Workshops are worthless. Unless…
Just about every photo-blog (except this one) will tell you that if you really want to improve your photography, don’t spend more money on gear — spend it on a workshop.
But then, just about every photo-blogger (except me) is touting his own and his pals’ workshops — not to mention ebooks, DVDs, speeches, photo tours, etc. — so that’s what you’d expect them to say.
What’s the real scoop? Can writing out a check for the privilege of spending a few hours with a photo-guru and a handful of like-minded enthusiasts really sharpen your technical mastery and jump-start your creativity?
A whole industry — not to mention a passel of individual workshop-peddlers — depends on your believing the answer is “yes.” But my own experience leaves me very, very skeptical.
For example, earlier this year I took a two-day workshop that should have had everything going for it. The topic was tightly-focused enough to cover in one weekend. The group was small enough to give everyone a chance to interact. The local organizers were enthusiastic, sociable, and efficient at lining up locations and models. And the visiting instructor, a guy named Don Giannatti, was terrific: an excellent communicator, a patient teacher, an entertaining storyteller, and — most of all — a veteran professional with a vast range of real-world experience and a huge fund of practical knowledge and cleverly simple tricks for making shots work.
But in spite of all that, by the end of the first day I was convinced I had wasted my time and money.
I had found that the local organizers and most of the other participants already knew each other; I felt like an outsider at a meeting of a cliquey camera club. And in planning the shooting sessions, the organizers had naturally favored their and their pals’ photographic interests — such as rock bands and aspiring models — which didn’t align very well with my interests.
(I’ve got nothing against rock bands, but zero interest in photographing them. And while the aspiring models were terrific, I figure that the kinds of photos a model needs to get work are a little more formulaic than the kinds of photos I’m interested in making. After all, the point isn’t to have the client say, “That’s a great-looking photo” — the point is to have the client say, “That’s a great-looking model.”)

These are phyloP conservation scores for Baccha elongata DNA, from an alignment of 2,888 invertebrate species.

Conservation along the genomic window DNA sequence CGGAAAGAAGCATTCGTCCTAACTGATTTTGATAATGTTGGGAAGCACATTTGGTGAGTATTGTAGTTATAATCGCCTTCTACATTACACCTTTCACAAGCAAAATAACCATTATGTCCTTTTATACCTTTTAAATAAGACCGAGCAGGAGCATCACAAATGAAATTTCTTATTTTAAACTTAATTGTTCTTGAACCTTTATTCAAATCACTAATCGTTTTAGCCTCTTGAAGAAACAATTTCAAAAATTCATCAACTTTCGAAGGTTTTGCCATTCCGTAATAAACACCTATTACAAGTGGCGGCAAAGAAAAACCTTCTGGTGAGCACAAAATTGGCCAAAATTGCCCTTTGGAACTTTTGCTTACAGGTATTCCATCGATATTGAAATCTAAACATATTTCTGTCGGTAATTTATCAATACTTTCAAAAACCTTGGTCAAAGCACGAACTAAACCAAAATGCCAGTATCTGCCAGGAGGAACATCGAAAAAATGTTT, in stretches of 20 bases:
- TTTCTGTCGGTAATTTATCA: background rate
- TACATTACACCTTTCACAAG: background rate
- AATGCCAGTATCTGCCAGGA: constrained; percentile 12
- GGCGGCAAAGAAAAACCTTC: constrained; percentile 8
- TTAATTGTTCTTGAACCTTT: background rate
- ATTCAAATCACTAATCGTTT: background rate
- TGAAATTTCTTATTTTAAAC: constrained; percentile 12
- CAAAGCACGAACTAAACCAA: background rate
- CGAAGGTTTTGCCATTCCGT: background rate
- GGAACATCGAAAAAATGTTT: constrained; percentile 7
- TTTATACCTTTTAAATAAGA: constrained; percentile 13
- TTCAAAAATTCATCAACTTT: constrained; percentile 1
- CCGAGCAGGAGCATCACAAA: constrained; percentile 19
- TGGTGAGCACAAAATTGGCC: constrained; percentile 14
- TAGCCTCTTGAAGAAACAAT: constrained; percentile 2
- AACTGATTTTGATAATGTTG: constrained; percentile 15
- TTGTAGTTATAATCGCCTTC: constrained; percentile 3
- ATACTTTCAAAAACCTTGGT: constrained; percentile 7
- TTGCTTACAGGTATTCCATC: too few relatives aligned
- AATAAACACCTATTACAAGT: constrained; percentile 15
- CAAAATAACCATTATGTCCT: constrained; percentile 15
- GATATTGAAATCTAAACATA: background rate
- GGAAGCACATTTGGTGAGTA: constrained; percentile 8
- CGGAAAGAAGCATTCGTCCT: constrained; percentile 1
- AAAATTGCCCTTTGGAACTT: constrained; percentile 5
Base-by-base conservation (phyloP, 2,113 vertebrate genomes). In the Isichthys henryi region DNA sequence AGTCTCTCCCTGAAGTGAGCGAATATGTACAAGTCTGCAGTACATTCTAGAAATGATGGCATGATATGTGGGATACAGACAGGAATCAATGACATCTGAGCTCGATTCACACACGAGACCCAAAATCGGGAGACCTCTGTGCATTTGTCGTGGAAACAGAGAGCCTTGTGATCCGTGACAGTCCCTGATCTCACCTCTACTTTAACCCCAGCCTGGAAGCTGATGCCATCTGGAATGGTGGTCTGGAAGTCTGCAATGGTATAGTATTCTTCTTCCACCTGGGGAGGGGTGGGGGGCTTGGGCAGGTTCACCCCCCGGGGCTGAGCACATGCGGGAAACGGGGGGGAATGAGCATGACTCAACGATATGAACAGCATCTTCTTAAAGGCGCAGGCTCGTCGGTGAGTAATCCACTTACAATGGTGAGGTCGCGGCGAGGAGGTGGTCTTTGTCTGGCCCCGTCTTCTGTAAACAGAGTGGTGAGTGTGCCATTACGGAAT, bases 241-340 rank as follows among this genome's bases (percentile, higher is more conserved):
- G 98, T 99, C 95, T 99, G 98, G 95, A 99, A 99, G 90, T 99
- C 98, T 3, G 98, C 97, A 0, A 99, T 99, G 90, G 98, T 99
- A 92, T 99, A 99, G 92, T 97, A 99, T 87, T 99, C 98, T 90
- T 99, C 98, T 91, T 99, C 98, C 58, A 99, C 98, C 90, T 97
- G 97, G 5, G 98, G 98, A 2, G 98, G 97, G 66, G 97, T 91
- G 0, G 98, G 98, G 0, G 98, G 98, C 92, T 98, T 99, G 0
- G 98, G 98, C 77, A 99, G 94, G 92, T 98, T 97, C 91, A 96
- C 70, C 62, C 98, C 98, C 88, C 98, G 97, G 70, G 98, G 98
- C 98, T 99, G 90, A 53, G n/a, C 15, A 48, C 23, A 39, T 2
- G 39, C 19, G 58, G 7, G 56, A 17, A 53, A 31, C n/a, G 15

So by the end of the first day, my net educational returns were as follows: I had shielded a laptop from the sun so another participant could see the results of his rock-band shoot; I had swept a floor to make a clean foreground; I had helped plan a pizza order; and I had tried, awkwardly and not very successfully, to shoot some model-portfolio photos generic enough to be of some actual use to our models for their portfolios. I felt as if I were in a workshop for photo assistants.
Fortunately, as it turned out, the second day went much better — once I managed to jettison both my preconceived objectives and my pique at not being able to achieve them.
I gleaned some nuggets from Giannatti’s one-man knowledge warehouse that eventually I’ll be able to use in my own photography. I got better at directing the models. I made a few pictures that I liked at least a bit.
And to my own surprise, I wound up having a pretty good time — once I stopped treating the workshop as a misfired Learning Experience, and instead as one of those nonfiction-TV shows in which a group of strangers try to perform some pointless but telegenically intriguing challenge.
So my take is that workshops are worthless — unless…
…Unless you’re prepared to be a bit assertive. Let’s face it, photography as a career tends to attract individuals who are, er, pushy. Sure, they’re friendly, social, and gregarious, but they’re also accustomed to telling other people where to stand, how to look, and what to do, and having them do it. Unless you’re prepared to hold your ground, in the nicest possible way, they’ll instinctively do the same to you, and your workshop experience will wind up consisting of shielding laptops, sweeping floors, and ordering pizza.
…Unless you can curb your competitive instinct. Likewise, photo workshops tend to attract people who enjoy competing: for the instructor’s attention, for the models’ enthusiasm, or for prestige among the other participants. If you let yourself get drawn into a contest for who has the coolest gear or the biggest collection of Photoshop plug-ins, you certainly can use a workshop as a competitive arena — but you probably won’t get much else out of it.
…Unless you’re willing to let go of your preconceptions. I had read the course description carefully, and had a very clear idea of what I expected to get out of the workshop I took — but so had all the other participants, and their ideas and mine weren’t always in sync. Until I got over my frustration at what was not happening, I wasn’t able to get any utility out of what was.
…Unless you can get over being “results-oriented.” The way workshops work means that inevitably, your pictures are going to look a lot like the other participants’. (Some workshops tout themselves as “portfolio-building,” but do you really want a portfolio that looks just like a half-dozen other people’s?) Dance-photography genius Lois Greenfield — whose workshops are never worthless — warns participants right at the start that they should not expect to go home with a CD full of epic images; the goal is to learn from the process rather than to get quick results.